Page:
Saturday, 07 October 2017 00:00

T-Cell Therapy Could Be Key to Battling Cancer

In late August, the FDA approved tisagenlecleucel for treatment in relapsed or refractory B-cell precursor acute lymphoblastic leukemia. The approval was specific to children and young adults, but it’s considered an important first step in the eventual use of this type of therapy in other cancer incidents.

Also known as CAR T-Cell therapy, this treatment involves removing T cells from a patient and genetically modifying them so that when re-implanted, they attack B cells. The treatment attacks all B cells, not just the cancerous ones, but it is an improvement over traditional therapy for this type of leukemia. Currently, patients with B-cell precursor acute lymphoblastic leukemia undergo some combination of radiation, chemotherapy, targeted therapy, or a stem cell transplant, with long-term success rates extremely poor.

Published in Our Blog
Friday, 29 September 2017 00:00

Zika Virus Could Treat Brain Cancer

Until recently, the medical community has only seen the Zika virus as something to fear. Transmitted through mosquito bites and intercourse, the disease has affected people across the globe since it was first identified in 1947. In addition to risk of illness and death, it also puts pregnant women in danger, causing fetal birth defects like microcephaly.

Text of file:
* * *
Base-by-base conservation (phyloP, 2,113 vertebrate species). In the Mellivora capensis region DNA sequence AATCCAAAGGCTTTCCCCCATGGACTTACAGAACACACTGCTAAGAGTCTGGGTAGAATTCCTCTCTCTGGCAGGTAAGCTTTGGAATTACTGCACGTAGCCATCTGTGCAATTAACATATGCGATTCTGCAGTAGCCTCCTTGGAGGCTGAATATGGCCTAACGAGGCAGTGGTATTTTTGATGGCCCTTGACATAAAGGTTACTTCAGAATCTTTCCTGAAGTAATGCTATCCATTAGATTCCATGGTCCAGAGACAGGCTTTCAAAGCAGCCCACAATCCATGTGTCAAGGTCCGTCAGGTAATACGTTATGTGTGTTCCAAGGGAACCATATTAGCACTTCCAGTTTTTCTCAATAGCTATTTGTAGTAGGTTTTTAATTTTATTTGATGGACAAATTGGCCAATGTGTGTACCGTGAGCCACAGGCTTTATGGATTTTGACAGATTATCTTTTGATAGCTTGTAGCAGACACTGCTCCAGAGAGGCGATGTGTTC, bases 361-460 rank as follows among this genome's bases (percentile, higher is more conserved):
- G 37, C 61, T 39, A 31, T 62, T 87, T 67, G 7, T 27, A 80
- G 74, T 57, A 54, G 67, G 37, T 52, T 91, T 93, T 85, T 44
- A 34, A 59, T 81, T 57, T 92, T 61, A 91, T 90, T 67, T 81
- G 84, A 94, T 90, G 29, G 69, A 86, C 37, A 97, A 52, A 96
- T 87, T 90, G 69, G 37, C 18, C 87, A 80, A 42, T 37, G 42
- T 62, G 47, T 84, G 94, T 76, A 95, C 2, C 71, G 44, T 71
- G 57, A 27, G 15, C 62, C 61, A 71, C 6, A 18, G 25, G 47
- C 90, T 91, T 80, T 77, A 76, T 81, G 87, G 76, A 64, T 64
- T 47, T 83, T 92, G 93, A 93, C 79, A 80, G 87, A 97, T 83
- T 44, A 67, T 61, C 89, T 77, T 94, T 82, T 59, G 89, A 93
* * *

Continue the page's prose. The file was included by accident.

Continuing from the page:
But new research shows that Zika could actually save lives. A team from the University of California, San Diego found that the virus kills brain cancer cells without affecting the normal brain cells around them.

Published in Our Blog

As hard as scientists have worked to find a cure for cancer, the latest discovery may be the most original way yet. Elephant DNA has been found to contain a type of gene that suppresses tumors in humans. The gene, called TP53, prevents cells from multiplying and, as a result, prevents cancer from spreading.

When the gene was activated in mice, scientists found mice have the same protection from cancer as elephants, who rarely get cancer. Only 4.8 percent of known elephant deaths have been connected to cancer. In humans, those numbers are closer to 11 to 25 percent.

During the study, a team extracted white blood cells from elephants and damaged them. The team found that in addition to preventing the spread of cancer, elephants also have a built-in mechanism that detects and kills bad cells before they can wreak damage on the body.

Published in Our Blog
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